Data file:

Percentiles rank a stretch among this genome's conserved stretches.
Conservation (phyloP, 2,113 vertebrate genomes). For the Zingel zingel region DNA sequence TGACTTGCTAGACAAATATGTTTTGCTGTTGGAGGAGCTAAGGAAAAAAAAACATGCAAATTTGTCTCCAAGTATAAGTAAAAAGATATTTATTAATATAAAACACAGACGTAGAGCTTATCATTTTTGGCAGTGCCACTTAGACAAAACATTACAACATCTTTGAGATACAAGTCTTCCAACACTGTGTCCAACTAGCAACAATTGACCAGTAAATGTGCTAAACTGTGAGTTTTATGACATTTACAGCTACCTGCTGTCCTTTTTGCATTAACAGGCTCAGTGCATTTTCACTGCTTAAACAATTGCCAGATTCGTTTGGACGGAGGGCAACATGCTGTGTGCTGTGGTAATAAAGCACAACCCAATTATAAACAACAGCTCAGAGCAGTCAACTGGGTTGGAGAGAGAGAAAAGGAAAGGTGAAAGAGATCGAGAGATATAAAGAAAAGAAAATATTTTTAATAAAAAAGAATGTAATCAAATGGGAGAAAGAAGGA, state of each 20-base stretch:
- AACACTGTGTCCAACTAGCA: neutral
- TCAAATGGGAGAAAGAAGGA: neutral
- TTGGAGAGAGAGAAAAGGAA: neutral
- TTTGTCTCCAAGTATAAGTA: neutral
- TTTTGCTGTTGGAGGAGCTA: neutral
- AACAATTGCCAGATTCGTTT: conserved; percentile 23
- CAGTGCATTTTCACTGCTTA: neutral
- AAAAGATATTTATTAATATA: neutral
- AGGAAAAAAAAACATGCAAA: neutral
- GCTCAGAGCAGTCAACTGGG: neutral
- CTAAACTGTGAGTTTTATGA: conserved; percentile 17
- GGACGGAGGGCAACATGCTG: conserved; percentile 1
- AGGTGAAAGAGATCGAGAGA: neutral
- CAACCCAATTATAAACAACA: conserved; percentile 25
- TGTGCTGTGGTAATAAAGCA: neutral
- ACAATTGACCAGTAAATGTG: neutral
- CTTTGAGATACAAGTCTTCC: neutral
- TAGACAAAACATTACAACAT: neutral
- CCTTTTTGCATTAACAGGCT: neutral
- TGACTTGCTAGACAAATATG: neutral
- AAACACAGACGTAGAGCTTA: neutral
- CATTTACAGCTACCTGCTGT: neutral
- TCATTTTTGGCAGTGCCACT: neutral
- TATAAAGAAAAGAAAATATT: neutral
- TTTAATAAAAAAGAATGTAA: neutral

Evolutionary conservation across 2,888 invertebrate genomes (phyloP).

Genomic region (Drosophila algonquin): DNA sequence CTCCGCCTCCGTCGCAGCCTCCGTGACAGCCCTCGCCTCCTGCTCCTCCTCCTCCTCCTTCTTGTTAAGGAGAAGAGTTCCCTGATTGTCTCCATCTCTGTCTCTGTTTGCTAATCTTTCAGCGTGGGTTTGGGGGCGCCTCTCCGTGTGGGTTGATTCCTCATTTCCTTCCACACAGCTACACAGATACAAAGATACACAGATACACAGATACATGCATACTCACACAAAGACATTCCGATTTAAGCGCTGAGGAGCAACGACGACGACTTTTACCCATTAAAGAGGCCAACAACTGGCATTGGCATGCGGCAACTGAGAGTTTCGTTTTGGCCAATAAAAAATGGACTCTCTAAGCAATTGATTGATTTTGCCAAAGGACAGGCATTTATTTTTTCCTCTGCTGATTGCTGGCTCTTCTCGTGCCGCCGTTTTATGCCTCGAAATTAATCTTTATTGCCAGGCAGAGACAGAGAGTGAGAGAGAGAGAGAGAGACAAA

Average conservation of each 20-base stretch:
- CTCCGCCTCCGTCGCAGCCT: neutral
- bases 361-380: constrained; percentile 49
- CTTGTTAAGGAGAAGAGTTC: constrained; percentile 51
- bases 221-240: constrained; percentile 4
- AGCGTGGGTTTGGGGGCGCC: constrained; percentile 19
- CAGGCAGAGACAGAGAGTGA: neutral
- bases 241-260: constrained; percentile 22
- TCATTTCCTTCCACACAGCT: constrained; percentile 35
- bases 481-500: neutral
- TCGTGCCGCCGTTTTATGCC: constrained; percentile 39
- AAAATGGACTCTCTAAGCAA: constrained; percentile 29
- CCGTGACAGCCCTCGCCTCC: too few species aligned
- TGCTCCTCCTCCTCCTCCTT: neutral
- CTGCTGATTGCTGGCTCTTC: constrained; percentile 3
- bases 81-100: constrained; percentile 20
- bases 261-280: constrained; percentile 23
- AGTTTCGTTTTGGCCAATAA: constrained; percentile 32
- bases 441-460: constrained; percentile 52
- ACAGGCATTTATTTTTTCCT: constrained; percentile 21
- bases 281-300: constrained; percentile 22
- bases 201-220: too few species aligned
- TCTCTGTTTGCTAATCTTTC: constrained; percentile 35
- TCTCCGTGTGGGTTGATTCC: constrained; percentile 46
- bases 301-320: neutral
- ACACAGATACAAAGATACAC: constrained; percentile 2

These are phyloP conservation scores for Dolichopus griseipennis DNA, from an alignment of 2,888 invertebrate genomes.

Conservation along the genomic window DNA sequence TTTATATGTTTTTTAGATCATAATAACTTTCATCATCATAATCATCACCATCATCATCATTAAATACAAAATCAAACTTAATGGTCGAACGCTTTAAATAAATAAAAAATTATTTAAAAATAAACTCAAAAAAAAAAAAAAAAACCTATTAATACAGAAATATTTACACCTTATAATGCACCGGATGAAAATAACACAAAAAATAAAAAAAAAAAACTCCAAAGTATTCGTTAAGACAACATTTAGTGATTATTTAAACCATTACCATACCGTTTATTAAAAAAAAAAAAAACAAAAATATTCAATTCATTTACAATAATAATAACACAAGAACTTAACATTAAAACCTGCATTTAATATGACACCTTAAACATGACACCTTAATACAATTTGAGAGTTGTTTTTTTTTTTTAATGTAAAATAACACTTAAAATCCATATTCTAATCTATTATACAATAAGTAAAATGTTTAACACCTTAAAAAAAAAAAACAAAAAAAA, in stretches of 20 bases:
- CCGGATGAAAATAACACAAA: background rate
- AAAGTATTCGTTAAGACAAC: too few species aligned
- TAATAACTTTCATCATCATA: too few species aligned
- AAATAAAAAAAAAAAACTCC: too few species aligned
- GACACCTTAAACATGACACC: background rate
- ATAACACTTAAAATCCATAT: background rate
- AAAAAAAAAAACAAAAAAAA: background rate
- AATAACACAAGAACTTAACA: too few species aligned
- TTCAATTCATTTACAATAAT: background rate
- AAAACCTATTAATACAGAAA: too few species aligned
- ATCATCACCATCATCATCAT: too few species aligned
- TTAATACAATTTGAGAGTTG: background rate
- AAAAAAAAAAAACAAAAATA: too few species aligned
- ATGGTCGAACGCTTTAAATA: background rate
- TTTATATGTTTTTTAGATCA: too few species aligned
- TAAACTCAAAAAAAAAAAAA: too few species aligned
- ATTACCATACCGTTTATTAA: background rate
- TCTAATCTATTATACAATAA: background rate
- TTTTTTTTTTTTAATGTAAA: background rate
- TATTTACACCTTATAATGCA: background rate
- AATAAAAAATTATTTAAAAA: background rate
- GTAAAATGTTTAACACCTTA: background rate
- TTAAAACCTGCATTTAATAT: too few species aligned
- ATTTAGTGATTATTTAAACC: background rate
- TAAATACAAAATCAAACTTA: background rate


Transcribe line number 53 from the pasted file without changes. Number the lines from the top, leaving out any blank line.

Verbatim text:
- TCTCCGTGTGGGTTGATTCC: constrained; percentile 46